Won’t Back Down, the new feature film starring Maggie Gyllenhaal and Viola Davis who play two determined mothers, one a teacher, who will stop at nothing to transform their children’s failing inner city school. Facing a powerful and entrenched bureaucracy, they risk everything to make a difference in the education and future of their children.
Sounds like a HUGE undertaking right?? Well it is. Being the father of two elementary children and having my wife work in K-12 education administration, I thought it fitting to catch this film on its opening night.
In an effort to NOT give away the core of the story, but instead touch on the overarching message, let me just say that I walked away from the film seeing the “feel good” message of adding a parents resolve and determination to an educators renewed passion for teaching.
Yes there were the necessary dramatical character developments and Hollywood moments, but those were positioned appropriately, and in my opinion, done without deviating from that message of the film.
Now that’s MY view, interesting to see the somewhat different perspective from my wife who, again, is an administrator within a local, large school district here in Norther California. Read her view below:
As an educator I could completely relate to some aspects of the movie Won’t Back Down. While it seems the majority of the “blame” was placed on the teachers unions for the deplorable conditions of the elementary school, I think there are many systematic issues in education that go beyond just the unions. I have worked in multiple school districts with very diverse ethnic and socioeconomic populations of students and families. But in each district I have experienced some of the same systematic failings that ultimately result in decisions being made that are not always in the best interest of students.
In the movie, Won’t Back Down, there was an emphasis on the power of the teachers union. I can remember early in my teaching career a situation where I received a flyer in my teacher mailbox stating that if I did not want $1.00 of my union dues to go towards supporting the political outreach of the California Teachers Association (CTA), then I needed to fill out a form and return it to our site CTA representative. Being that I usually opposed the CTA’s political agenda and was already not happy about being required to be in the union, I filled out my form and returned it to the CTA representative. The next day that person visited my classroom and asked me if I understood what I was doing, stating that I was the only teacher on staff who was opposing my $1.00 contribution. I let the rep know that I very much understood, but remember being shocked that not only was I the only one, but that I was confronted about my choice.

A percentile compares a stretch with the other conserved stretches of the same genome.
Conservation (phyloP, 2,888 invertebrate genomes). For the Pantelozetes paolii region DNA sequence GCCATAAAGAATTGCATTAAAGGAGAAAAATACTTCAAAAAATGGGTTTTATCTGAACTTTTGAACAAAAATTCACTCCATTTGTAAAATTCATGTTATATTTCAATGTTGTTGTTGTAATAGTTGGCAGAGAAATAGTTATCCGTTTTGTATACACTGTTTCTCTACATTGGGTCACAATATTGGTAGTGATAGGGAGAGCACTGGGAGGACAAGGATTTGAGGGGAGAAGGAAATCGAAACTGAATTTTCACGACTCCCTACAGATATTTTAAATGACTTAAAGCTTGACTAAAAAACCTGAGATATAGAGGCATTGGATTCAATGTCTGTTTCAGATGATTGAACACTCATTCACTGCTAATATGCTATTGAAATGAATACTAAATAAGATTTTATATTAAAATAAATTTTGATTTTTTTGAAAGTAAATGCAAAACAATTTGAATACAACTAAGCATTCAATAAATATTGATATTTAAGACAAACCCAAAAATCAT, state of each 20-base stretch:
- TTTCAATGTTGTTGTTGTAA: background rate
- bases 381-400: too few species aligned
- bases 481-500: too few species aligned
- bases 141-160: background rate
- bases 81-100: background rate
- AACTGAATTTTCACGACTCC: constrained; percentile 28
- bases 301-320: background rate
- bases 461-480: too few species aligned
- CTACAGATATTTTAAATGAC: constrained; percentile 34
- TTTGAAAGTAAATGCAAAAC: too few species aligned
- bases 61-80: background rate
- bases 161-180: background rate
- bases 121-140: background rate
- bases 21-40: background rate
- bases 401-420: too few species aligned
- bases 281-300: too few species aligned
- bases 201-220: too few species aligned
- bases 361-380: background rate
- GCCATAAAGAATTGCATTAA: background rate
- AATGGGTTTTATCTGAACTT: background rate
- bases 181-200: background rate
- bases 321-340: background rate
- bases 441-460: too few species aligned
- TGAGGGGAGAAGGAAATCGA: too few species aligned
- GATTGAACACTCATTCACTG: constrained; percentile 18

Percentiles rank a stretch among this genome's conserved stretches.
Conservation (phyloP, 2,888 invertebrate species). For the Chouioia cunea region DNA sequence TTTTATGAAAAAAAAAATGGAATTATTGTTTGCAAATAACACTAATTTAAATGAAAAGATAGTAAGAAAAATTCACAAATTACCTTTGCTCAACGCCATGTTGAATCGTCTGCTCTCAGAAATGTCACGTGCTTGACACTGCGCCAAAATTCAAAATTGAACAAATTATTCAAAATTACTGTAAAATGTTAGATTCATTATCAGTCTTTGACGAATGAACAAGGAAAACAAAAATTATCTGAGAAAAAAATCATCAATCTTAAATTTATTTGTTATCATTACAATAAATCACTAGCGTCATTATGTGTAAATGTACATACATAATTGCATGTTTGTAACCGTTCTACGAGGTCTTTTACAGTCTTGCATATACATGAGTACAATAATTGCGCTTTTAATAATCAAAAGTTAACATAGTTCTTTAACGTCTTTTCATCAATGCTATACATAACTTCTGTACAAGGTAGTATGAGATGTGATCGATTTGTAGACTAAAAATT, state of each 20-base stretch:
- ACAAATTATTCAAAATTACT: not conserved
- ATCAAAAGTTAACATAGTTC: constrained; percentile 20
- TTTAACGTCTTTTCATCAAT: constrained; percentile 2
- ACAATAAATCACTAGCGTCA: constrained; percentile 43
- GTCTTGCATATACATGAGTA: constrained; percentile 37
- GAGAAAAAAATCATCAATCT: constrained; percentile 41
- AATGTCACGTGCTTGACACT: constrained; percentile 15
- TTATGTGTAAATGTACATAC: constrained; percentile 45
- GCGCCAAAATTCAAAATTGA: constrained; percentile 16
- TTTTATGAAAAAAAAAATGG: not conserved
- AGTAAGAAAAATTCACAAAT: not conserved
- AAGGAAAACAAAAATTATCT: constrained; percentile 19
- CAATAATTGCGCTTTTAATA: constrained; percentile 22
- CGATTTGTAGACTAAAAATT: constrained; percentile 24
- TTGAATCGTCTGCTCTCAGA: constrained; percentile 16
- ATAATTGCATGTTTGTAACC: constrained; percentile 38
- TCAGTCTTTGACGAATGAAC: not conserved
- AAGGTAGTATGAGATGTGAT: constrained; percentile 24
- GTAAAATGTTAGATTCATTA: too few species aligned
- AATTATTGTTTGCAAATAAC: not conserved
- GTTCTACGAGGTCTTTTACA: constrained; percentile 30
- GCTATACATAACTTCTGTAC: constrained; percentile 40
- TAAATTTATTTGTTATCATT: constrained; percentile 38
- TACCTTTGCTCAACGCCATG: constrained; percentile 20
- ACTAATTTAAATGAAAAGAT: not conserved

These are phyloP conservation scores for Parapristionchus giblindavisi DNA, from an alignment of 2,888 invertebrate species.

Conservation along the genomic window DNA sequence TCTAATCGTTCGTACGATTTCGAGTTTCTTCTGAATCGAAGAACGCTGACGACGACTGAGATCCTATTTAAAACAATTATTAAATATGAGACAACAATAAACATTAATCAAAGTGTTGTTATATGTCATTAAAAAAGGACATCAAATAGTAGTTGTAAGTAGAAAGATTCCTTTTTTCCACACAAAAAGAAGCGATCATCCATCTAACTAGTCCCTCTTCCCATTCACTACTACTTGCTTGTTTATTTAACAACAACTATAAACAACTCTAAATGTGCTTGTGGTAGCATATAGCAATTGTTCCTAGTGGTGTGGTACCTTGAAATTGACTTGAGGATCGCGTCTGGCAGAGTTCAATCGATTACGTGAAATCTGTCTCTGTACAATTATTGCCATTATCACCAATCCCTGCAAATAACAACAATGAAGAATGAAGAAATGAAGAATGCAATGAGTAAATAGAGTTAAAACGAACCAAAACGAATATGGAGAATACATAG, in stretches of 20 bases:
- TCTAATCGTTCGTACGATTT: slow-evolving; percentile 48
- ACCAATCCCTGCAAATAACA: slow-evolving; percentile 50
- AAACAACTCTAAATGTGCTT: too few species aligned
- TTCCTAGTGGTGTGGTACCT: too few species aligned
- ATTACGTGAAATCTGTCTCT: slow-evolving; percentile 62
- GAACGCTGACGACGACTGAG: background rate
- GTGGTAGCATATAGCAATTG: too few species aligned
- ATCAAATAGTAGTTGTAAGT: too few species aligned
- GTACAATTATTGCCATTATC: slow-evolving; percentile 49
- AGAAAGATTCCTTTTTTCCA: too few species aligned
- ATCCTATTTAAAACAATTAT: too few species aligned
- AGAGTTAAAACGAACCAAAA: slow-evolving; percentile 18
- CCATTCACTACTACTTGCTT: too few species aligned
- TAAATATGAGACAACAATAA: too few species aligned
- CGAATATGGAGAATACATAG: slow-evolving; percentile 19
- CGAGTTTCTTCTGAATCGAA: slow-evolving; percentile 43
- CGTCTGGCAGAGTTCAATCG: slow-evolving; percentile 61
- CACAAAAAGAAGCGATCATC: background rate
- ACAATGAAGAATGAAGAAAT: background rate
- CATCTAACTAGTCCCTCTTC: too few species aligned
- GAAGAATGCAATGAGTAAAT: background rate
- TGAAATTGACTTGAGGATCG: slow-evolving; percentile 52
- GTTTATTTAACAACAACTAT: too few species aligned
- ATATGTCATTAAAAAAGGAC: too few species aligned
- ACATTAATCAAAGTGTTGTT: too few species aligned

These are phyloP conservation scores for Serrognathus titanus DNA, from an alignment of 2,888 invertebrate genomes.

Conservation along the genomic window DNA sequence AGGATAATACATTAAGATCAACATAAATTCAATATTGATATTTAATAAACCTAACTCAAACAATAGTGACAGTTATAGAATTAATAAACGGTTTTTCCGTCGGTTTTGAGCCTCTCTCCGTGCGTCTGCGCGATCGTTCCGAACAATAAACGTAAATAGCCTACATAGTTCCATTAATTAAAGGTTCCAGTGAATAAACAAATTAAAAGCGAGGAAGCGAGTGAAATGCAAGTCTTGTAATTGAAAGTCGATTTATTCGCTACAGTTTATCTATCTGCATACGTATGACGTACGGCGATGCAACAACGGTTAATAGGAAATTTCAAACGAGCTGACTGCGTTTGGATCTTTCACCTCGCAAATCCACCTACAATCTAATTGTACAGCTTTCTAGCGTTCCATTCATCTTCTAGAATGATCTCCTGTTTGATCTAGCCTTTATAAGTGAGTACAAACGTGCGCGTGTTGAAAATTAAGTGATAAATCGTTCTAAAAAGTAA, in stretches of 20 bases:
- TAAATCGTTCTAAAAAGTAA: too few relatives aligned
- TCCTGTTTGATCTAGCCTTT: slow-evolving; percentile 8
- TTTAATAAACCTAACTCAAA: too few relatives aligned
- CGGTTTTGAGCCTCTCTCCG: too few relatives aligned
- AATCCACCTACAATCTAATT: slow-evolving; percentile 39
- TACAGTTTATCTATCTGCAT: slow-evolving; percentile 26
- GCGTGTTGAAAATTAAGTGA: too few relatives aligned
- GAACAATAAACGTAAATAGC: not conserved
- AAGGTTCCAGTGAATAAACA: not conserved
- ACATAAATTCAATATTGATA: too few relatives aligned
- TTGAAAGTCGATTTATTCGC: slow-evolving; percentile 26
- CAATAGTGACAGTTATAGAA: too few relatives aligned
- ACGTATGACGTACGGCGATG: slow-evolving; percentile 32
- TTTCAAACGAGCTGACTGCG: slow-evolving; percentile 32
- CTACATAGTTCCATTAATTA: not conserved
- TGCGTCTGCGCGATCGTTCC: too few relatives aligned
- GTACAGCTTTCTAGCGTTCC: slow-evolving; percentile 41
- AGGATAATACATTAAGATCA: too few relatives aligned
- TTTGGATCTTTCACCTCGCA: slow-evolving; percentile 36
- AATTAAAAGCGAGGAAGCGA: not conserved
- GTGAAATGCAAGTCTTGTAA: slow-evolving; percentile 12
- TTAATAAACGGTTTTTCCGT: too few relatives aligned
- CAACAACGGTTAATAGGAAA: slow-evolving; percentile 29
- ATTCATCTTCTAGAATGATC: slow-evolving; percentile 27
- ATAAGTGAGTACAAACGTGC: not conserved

One aspect of the movie that I could completely relate to was the protection of unsatisfactory teachers based on tenure. I would go so far as to say teachers that damage students learning opportunities are protected by tenure. To be clear, there are many, many wonderful teachers out there, many who serve our students selflessly, with great skill and care. There are many more wonderful teachers than poor teachers. However, in my 13 years as being an educator I have seen time and time again, a small percentage of teachers who are not helping our students grow. Teacher lack of motivation, engagement, skill, whatever it may be results in teachers with unsatisfactory performance responsible for the learning and growth of students. It is very difficult to remove an unsatisfactory teacher. Many administrators don’t even try for a couple of reasons. First it takes a long time, and a lot of diligence and documentation. It can take several years of continuous unsatisfactory evaluations before a teacher is even considered for dismissal. Usually the union becomes involved and many districts faced with impending lawsuits by the union, simply give up the fight. They can not afford to fight the battle financially. Instead administrators are faced with the decision of where they can place the unsatisfactory teacher that they will do the “least damage”.
I have a good friend who is a principal at a very low performing school with high needs. As this school year began her district was facing severe budget cuts that would result in laying off many new teachers. Her staff was comprised of over 50% new teachers. These new teachers were enthusiastic, dedicated, well trained and passionate about seeing their students succeed. Layoffs would have wiped the staff out. But because lay offs are totally based on seniority, they would have lost their positions before other staff at the site who were not as effective, but who had more seniority would. Luckily the district found other ways to cut the budget and did not have to resort to laying off teachers.
The moral of the story in Won’t Back Down was that parents and teachers must be vocal, keep fighting for what is best for students and be persistent. While this happens in communities with higher socio-economic status, parent education levels, etc. all to often it is communities that are quite the opposite who struggle to find their voice. For that reason, this movie served as an inspirational call to action.
Have you had an opportunity to see this film? If so, what are your reactions?
More information about the film can be found on their Facebook Page here.